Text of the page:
Finding a developer Using the sketches you’ve drawn up, compose a specification document that describes in writing what your app does and for whom. This document, along with your sketches, is what you will share with the developer to get a time and cost estimate.
Having a document like this also ensures that you will be able to hire a developer who has the skills necessary to produce the app. If you provide specifications for a game app to a developer who doesn’t have game development expertise, they will be able to quickly tell that the project isn’t a good fit.
Here are a few places to look for developers:
Submitting your app to the App Store Your developer can also help you submit your application to the App Store. Clearly communicate the launch date of your app to the developer. Nothing is more detrimental to an app’s success than an unexpected or poorly planned launch. To learn more, read Apple’s “App Store Review Guidelines.” Also, you might want to check Average App Store Review Times and unpublished rules and clarifications from Apple’s App Review team that can cause your iPhone app to be rejected.
Marketing and Promotion
If a tree falls in the forest and nobody is around to hear it, does it make a sound? Apps can sit in the store unnoticed very easily. Don’t let this happen to you. Be ready with a plan to market your app. In fact, be ready with many plans to market your app. Be ready to experiment because some ideas will work, and others won’t.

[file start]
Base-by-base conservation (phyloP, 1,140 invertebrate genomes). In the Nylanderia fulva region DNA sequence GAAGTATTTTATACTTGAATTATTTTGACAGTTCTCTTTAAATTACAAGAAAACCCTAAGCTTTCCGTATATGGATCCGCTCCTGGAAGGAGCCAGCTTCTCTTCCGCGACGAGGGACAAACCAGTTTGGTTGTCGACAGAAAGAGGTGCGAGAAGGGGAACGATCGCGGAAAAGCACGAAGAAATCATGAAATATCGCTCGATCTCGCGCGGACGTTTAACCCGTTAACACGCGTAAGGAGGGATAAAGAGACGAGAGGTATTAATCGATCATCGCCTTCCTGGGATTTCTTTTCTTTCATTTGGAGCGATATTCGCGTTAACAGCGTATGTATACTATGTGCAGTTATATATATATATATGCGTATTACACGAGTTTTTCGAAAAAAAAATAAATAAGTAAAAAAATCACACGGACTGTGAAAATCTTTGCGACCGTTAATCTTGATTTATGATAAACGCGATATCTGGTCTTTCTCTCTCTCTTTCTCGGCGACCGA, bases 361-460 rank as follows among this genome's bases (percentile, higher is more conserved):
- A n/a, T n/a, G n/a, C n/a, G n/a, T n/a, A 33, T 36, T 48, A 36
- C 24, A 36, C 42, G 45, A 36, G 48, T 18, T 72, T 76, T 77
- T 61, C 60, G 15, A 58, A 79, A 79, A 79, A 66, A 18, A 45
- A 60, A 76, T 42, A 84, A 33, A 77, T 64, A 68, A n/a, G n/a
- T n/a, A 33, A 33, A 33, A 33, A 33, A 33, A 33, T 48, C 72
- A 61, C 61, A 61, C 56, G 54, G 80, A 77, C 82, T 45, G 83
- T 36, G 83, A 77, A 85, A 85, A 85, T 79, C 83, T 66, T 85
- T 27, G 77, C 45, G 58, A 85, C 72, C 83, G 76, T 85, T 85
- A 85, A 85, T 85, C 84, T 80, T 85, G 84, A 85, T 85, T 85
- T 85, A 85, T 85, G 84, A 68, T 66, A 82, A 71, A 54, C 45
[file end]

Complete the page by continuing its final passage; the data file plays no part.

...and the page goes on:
Strategies for marketing and promotion:
- Incorporate social media.. Think about how your app could incorporate social media, and build that functionality into it. At a minimum, set up fan pages for your app on Facebook and Twitter, and use them as platforms to communicate with users and get feedback. The developers of Angry Birds and Instagram do a good job of engaging users on Facebook.
- Pre-launch promotion. Start building buzz about your app before it launches. Email journalists and bloggers who write about things related to your app. The more relevant your app is to their niche, the better your chances of getting written about. Some outlets to consider:
- Plan for multiple releases.. Don’t pack your first release with every feature you want to offer. Create a dream list, and design the app so that it can accommodate all of these features in the future. Then periodically release new versions of the app to boost sales.
- Other sources of app marketing ideas:
Action item: Find freelance or agency contractors to fill the roles for design, development and marketing.
Transforming something as intangible as an idea into a tangible, playable, enjoyable app is an exciting venture. The most important takeaway for anyone looking to create their first iPhone app is to focus on hiring the right team to help bring your idea to fruition and to help maintain the app over time.
If you are an app developer with advice to share with first-time creators, please share in the comments below. Good luck and have fun!